One of the great things about being married are the many instances where you broaden each other’s cultural horizons. Having been married for almost four years now, I’m proud of how much Sister Babe’s knowledge base has expanded. She can speak more intelligently about the Philadelphia Eagles’ depth at the Tight End position than many Philly residents. She admitted that after enough exposure to some of the music that I listen to, when Black Sabbath comes on the radio it doesn’t sound as heavy to her as it used to. She’s been around enough WWE Pro Wrestling playing in the background to the point where she even knows most of the jargon. When she asked me whether Michael Chiklis’ character on “The Shield” (Detective Mackey) was supposed to be good or bad, my explanation that “He’s basically a heel who often wrestles as a face” answered her question.1 And don’t get me started on how much Sister Babe wishes that she knew far less about those two triumvirates of comedic genius, The Trailer Park Boys and Workaholics than she does.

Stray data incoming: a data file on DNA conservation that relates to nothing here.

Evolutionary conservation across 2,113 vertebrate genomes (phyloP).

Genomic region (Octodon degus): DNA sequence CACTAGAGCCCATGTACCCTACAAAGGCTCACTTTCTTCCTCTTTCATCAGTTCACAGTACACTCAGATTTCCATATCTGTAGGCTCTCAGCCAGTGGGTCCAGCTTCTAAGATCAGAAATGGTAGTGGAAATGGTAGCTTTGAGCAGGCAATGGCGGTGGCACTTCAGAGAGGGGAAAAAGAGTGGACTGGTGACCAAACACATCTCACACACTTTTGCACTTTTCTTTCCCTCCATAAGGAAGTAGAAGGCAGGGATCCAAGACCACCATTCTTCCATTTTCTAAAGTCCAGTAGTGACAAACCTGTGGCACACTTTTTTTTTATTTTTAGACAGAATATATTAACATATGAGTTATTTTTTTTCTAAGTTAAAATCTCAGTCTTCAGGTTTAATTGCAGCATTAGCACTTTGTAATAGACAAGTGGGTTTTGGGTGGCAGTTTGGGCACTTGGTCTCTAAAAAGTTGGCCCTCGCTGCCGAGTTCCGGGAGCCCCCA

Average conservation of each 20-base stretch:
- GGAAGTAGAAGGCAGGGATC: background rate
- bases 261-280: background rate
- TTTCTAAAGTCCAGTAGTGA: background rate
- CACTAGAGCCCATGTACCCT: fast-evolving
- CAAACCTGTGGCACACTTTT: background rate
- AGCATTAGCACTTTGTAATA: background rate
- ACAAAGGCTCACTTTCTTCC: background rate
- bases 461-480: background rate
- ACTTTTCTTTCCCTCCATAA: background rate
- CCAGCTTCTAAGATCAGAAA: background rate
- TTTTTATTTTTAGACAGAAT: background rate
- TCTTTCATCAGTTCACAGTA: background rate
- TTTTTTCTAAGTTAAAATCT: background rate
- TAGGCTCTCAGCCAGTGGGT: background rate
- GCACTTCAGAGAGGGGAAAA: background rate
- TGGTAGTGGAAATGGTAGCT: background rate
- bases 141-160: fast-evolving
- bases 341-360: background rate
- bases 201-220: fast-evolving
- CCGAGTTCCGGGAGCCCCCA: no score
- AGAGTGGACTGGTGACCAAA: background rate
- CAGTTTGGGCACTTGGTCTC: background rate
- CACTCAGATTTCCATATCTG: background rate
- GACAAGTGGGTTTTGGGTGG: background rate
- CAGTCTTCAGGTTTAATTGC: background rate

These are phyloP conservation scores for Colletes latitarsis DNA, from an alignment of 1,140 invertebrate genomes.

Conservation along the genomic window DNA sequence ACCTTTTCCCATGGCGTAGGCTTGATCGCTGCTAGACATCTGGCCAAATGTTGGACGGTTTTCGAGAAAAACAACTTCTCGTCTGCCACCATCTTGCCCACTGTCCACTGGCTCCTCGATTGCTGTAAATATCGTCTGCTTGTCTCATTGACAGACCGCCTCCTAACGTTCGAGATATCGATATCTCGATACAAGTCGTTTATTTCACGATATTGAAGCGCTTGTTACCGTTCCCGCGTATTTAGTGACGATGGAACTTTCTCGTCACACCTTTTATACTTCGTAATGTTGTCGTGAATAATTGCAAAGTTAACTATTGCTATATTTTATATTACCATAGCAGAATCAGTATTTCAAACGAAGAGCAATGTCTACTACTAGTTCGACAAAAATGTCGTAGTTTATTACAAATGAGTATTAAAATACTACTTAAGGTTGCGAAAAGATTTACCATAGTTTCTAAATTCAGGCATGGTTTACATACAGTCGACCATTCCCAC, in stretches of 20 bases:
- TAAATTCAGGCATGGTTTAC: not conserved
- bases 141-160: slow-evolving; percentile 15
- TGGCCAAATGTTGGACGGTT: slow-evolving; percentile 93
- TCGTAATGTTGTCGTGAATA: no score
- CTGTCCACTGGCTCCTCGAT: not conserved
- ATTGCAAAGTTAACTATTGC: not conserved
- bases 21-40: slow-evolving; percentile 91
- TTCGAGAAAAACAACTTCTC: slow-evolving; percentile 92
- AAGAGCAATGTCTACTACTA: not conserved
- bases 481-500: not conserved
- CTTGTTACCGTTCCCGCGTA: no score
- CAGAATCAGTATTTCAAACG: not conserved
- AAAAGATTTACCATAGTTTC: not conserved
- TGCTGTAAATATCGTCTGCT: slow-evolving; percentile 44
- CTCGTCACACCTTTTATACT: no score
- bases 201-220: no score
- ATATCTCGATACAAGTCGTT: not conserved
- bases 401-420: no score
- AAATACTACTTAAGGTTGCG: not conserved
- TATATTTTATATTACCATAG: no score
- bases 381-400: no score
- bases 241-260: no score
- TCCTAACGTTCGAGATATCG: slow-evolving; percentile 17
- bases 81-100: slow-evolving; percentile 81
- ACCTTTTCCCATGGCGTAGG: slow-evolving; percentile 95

Of course, every relationship is a two way street, and I can tell you more about The Bachelor and The Bachelorette than I ever would have imagined possible. I’m probably more in touch with Top 40 songs on the radio than I’ve been in years. And when we used to watch the show “Chuck” during its run our differing tastes complemented each other well in picking up the many pop-culture references throughout the show. Sometimes our bad TV partially merges, such as when I referred to one show she used to watch as “Say Yes! Yes! Yes! to the Dress! Dress! Dress!”.